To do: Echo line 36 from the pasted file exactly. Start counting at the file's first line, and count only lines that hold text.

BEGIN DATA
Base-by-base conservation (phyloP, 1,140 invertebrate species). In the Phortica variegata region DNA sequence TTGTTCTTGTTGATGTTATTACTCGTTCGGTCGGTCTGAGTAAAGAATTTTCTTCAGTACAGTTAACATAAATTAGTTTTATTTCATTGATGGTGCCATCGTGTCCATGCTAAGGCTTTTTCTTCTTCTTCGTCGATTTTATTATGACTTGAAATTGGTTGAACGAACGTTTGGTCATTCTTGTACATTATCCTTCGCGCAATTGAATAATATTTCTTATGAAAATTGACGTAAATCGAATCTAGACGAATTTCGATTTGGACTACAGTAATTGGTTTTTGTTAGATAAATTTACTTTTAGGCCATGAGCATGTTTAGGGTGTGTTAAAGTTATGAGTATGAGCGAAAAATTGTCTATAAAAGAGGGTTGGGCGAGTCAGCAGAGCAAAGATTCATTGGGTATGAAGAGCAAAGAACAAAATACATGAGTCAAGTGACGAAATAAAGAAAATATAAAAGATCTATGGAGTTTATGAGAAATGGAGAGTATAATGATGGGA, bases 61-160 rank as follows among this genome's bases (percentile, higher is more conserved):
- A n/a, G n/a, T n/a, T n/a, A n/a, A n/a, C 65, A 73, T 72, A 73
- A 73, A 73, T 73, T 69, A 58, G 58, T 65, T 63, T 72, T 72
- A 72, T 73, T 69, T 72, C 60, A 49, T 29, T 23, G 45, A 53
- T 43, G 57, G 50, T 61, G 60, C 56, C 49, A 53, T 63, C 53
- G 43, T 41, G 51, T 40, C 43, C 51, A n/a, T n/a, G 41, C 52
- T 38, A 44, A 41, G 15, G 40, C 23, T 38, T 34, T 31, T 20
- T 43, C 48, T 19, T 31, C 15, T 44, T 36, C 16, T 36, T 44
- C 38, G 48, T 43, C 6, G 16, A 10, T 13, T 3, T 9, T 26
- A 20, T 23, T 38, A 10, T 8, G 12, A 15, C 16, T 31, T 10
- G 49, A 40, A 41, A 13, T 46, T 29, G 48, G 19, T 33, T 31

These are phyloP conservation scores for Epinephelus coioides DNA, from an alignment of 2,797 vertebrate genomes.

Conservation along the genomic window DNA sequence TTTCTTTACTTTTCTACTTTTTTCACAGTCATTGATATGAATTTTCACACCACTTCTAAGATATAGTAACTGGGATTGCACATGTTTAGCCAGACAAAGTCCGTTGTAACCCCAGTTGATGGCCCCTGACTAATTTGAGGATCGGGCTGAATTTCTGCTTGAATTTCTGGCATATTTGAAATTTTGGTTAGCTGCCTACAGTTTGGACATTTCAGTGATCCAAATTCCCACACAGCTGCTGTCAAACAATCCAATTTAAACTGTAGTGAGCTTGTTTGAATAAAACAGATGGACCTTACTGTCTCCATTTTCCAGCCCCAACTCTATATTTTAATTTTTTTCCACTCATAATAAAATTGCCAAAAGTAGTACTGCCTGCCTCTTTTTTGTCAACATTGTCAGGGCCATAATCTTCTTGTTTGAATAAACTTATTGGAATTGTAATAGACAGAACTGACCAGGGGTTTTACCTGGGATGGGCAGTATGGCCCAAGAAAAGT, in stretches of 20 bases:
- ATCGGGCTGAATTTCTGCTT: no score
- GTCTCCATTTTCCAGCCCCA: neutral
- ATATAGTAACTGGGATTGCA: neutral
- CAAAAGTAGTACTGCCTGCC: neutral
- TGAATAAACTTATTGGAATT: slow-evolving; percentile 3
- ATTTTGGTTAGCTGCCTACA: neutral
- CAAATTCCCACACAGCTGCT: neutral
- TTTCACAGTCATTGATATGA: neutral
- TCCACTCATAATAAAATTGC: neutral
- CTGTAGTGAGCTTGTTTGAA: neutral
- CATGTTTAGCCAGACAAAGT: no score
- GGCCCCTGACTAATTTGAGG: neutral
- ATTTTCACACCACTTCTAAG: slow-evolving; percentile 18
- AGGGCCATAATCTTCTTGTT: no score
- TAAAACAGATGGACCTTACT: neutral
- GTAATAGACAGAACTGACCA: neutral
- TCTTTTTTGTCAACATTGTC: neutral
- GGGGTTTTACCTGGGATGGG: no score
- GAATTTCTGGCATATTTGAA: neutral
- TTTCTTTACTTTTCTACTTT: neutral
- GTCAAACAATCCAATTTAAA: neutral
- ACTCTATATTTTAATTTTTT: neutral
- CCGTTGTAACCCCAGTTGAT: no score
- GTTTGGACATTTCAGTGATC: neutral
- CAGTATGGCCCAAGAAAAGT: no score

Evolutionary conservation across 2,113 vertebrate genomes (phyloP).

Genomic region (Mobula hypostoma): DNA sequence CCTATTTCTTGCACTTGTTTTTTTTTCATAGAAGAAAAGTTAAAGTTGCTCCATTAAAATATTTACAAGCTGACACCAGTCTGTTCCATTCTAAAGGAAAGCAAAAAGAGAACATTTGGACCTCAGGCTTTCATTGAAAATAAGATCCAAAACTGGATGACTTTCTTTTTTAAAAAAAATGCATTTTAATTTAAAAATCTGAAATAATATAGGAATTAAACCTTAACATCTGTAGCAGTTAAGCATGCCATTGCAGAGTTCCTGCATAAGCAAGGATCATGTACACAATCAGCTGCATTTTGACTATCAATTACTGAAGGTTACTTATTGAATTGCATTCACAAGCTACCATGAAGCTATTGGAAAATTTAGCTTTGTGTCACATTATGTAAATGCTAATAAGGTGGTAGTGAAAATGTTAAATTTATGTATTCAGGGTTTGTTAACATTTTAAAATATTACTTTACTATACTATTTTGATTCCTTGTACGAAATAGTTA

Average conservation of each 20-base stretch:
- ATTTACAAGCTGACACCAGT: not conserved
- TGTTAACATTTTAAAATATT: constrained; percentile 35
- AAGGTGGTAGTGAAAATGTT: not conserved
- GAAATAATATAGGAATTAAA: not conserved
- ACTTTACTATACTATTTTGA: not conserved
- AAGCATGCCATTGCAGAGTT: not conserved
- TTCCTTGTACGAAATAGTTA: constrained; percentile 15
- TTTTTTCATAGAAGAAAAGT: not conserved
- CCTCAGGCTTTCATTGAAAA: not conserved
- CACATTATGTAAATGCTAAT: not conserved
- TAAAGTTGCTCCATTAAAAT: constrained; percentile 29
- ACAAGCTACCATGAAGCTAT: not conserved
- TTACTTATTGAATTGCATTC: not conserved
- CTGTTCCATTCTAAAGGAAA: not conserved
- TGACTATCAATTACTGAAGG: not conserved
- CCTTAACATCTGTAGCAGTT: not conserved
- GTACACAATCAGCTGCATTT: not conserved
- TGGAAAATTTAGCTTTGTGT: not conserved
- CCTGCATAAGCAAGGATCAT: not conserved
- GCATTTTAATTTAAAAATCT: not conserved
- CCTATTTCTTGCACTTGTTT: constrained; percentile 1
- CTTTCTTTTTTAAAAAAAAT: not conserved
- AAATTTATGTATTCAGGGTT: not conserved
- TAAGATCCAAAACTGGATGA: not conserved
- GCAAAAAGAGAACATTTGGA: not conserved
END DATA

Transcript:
- CCGTTGTAACCCCAGTTGAT: no score